CFP: Literary Perversions: Reconfiguring the Limits of the Human (11/30/05; ACLA, 3/23/06-3/26/06)

full name / name of organization: 
David Sigler
contact email: 
dss7h@cms.mail.virginia.edu

Call for Papers:

I am looking for papers for a seminar called "Literary Perversions:
Reconfiguring the Limits of the Human".

The seminar is to be part of the American Comparative Literature Association
(ACLA) Conference. Princeton University, March 23-26, 2006.

Seminar Organizer: David Sigler, University of Virginia

This seminar aims to explore how the category of the "human" can come to be
reformulated through the structure of perversion, especially in the readings
of literary texts. The comparative study of literatures has been
instrumental in forming the category of "perversion," as writers such as
Petrarch, Sade, and Sacher-Masoch have, in their international receptions,
helped to shape what counts as "perverse" in relation to the properly human.
Lacan’s formula for perversion, a<>$, suggests that the pervert can present
him or herself in such a way that would radically restructure relations
between the human and its other: in becoming the "other" for a subject’s
enjoyment, the pervert can test, contest, and reconfigure the limits of
subjectivity. Freud, on the other hand, in insisting upon the perversity
infused into the very constitution of the "normal" human subject,
destabilized any sharp division that might be made between the properly
human and its perverse "others." Moreover, Deleuze's work on sadism and
masochism suggests that perverse discourses emerge in and through aesthetic
categories that separate them from the properly "human." A good example of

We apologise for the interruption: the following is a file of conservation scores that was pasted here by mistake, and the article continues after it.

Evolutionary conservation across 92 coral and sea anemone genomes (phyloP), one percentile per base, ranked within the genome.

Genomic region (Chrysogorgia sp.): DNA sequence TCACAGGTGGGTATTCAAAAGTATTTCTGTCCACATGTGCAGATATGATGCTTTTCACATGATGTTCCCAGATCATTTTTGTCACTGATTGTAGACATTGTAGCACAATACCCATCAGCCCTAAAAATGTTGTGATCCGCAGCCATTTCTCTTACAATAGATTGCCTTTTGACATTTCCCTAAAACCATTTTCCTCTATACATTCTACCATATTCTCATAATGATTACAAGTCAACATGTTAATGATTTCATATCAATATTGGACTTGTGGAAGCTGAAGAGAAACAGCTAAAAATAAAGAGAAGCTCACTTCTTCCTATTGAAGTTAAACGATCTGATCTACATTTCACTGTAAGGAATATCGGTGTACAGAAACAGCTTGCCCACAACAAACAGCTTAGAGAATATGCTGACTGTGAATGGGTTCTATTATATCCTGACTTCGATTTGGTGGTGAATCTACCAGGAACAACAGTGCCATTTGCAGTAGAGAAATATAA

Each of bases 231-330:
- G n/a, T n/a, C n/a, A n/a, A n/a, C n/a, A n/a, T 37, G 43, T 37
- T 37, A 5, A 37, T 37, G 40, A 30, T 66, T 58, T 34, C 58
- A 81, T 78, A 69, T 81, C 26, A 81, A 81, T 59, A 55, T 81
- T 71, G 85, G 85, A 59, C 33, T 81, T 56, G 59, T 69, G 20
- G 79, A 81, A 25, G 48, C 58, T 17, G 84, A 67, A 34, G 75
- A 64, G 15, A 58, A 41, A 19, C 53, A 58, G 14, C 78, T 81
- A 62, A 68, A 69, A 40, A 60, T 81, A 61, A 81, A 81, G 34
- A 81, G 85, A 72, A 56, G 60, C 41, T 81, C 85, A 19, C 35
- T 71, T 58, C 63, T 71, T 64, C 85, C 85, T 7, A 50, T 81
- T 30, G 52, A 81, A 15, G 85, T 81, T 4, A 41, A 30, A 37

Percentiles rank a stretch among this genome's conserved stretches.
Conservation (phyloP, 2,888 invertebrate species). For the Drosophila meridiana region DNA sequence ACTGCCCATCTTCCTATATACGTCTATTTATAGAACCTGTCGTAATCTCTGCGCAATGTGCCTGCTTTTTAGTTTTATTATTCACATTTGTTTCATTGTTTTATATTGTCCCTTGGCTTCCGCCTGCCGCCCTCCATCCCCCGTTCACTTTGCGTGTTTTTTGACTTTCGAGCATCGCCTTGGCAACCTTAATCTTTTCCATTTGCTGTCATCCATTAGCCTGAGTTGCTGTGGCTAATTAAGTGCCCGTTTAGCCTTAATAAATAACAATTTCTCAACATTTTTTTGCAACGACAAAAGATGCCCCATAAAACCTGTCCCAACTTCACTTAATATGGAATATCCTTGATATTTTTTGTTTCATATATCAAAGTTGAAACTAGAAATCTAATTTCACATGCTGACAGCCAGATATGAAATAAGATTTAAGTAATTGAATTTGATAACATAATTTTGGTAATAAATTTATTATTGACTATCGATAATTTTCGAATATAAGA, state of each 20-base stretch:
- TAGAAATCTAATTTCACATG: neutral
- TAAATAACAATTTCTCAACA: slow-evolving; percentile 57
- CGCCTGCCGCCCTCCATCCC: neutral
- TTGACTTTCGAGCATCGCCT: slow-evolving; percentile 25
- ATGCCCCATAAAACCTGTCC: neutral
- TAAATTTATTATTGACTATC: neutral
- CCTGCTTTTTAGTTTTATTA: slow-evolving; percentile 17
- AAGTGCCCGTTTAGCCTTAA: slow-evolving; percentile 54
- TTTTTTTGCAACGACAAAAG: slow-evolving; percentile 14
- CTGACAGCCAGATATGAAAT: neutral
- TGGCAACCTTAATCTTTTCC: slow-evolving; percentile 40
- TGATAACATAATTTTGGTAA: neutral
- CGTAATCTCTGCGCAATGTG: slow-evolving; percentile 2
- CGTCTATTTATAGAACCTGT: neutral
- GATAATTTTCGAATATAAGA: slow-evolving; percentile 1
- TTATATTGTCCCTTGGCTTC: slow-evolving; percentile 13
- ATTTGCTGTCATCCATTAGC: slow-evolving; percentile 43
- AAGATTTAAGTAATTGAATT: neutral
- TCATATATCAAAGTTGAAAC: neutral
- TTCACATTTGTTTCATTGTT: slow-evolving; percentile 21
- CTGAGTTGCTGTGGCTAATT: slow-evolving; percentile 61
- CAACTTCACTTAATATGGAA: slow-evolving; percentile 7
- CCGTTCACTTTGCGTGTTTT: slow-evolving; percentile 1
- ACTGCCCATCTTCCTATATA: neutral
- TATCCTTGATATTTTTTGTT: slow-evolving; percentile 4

the ramifications of this analysis would be Deleuze and Guattari's
investigation of the masochistic "Equus eroticus" in _A Thousand Plateaus_.
 So too would be Little Hans's fixation upon white horses as a marker upon a
perverse relation with his father. This seminar welcomes papers that
explore the connection between the perverse and the human in literary texts.
Papers from diverse theoretical perspectives, and from any period and
national tradition, are welcome insofar as they focus on the relation
between the perversity of the relation between the human and its others.

Papers are to be no longer than 15-20 minutes.

250-word abstracts should be submitted directly to the ACLA website.
Link to follow to submit your abstract:
http://aslamp01.princeton.edu/%7Eoitdas/acla06/

Seminar members will have to join the ACLA and register for the conference.

Conference website:
http://webscript.princeton.edu/~acla06/site/

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Received on Mon Oct 24 2005 - 00:13:01 EDT

cfp categories: 
cultural_studies_and_historical_approaches